Posted by: Paula Delgado-Kling | May 21, 2013

Two years later, inmate privileges continue at the military prison/ resort

The inmate privileges at the military prison — known as Tolemaida Resort — have continued. Military men convicted of grave human rights abuses and serving up to 40 years in prison continue to have the freedom to leave the prison whenever they want. They visit family and stay away from prison two weeks at a time. They vacation at beaches and pool resorts. They shop in Bogota. They frequent brothels. Some even live in luxury condominiums.

Watch here a video of a military man convicted to 40 years in prison but freely shopping in Bogota.

In the prison, they have access to alcohol, cell phones and laptops.

An inmate told Semana magazine, “If half of us who are convicted spoke and told the true history of this war, many colonels and generals would be in the prison here with us.”

Ricardo Calderon, 42, of Semana magazine first exposed the abuses at the military prison in April 2011. At the beginning of the month, as he investigated further, a gunman attempted against his life.

General Sergio Mantilla, the Commander of the Armed Forces, said Tolemaida Prison will soon be closed. Its inmates will be transferred to a new prison about to be built outside Bogota, as well as another one in Bello, Antioquia.

However, it is unlikely this will make any difference. More than two years have passed since the lax rules at the military resort were reported, and the inmates continue to enjoy the same lax lifestyle. In the past, prisoners have revoked any changes by going on hunger strikes, and threatening to talk to the media about what they say are the grave human rights abuses committed by senior military officers.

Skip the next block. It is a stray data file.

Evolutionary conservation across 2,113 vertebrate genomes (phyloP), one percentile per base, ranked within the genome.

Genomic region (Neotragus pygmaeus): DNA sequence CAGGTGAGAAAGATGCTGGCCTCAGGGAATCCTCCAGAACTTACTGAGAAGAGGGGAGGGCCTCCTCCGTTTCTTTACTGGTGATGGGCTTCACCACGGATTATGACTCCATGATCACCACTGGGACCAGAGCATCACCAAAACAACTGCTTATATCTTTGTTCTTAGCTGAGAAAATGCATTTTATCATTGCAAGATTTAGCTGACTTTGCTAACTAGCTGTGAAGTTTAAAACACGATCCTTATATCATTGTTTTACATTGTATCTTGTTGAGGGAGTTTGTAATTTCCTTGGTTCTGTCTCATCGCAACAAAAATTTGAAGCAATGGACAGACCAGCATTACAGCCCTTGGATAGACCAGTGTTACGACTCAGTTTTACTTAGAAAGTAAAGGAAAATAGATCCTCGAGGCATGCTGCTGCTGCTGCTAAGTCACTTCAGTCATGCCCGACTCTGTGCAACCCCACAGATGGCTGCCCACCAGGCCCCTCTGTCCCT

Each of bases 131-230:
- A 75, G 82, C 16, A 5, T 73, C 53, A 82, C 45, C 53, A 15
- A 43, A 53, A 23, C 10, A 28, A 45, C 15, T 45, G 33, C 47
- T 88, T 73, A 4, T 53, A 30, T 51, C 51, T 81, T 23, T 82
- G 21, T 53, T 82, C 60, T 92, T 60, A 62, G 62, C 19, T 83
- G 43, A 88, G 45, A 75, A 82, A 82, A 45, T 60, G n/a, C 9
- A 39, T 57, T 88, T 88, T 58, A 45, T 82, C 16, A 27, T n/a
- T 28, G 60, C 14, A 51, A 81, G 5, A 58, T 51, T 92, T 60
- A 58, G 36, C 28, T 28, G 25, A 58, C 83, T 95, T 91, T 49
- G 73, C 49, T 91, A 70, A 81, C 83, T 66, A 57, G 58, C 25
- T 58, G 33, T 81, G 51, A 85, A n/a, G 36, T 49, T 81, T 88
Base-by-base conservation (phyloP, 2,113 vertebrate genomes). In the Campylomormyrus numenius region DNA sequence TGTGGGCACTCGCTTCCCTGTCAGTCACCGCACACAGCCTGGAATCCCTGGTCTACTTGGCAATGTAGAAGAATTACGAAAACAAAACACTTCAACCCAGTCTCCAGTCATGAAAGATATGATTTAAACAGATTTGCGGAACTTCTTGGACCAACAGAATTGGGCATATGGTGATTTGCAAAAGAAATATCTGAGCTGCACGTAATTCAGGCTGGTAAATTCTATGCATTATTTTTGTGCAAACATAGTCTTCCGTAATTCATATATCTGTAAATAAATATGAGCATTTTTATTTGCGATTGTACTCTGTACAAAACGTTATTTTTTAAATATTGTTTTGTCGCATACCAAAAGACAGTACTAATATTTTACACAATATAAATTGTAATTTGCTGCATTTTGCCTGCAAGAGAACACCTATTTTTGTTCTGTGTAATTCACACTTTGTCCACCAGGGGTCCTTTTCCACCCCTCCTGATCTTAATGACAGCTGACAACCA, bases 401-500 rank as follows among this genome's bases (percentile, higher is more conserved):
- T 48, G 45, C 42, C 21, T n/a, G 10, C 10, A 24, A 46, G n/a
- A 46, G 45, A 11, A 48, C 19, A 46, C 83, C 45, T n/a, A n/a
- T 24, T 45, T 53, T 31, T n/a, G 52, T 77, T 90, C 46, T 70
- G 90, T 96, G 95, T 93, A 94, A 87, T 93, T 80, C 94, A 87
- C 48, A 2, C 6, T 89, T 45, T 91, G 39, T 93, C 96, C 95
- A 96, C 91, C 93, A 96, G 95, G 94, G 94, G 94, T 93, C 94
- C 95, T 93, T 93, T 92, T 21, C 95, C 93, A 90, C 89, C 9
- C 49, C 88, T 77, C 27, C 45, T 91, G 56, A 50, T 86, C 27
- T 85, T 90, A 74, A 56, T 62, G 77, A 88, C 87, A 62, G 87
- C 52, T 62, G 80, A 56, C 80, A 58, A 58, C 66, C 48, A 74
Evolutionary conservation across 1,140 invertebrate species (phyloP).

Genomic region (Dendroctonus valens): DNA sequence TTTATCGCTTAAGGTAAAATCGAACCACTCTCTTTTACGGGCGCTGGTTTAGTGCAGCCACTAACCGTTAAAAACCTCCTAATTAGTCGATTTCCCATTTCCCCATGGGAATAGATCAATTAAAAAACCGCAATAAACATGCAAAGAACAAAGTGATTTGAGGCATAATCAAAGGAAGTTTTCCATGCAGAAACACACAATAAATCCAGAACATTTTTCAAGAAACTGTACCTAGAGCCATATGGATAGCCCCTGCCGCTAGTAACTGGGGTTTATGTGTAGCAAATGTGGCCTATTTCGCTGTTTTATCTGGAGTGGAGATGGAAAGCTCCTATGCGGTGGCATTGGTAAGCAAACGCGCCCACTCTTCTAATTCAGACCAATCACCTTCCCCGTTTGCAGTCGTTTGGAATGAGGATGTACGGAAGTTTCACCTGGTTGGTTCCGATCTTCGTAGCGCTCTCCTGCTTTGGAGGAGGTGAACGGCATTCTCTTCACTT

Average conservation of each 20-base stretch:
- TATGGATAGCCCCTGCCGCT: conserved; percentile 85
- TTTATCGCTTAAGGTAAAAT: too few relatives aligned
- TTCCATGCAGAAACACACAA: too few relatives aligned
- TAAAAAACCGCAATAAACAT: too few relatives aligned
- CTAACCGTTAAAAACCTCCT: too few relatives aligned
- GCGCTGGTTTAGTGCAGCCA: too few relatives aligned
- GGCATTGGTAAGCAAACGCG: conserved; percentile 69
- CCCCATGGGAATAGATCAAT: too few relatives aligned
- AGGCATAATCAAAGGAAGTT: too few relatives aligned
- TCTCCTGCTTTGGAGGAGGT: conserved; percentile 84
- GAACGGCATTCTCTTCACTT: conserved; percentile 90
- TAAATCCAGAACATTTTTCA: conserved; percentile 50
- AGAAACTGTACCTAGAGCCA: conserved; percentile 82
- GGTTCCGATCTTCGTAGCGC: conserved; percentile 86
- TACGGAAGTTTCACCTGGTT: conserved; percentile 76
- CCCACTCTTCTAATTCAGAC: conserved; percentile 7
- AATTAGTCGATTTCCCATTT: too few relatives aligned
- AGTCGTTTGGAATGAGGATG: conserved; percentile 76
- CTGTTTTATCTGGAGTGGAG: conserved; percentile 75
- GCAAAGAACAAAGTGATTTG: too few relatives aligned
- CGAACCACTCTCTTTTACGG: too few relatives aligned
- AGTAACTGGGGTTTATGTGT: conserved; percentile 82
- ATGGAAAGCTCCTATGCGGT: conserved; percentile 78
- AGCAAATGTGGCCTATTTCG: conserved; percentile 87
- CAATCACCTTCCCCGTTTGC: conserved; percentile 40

Related:

Human Rights Watch: no to military jurisdiction to judge military crimes.

Bill that sends military crimes to civilian courts still faces opposition.

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Responses

  1. Its like the prison in Itagui for demobilized AUC. The inmates have teenage prostitutes, marijuana, pistols, cell phones, laptops, and have take out food delivered. I saw all that except for the guns, but I did see how important commanders had bodyguards at their cell doors. The cafeteria is like any restaurant in Colombia, with waiters and even steel knives. It’s like their punishment is a formality, and they don’t really want to punish them.


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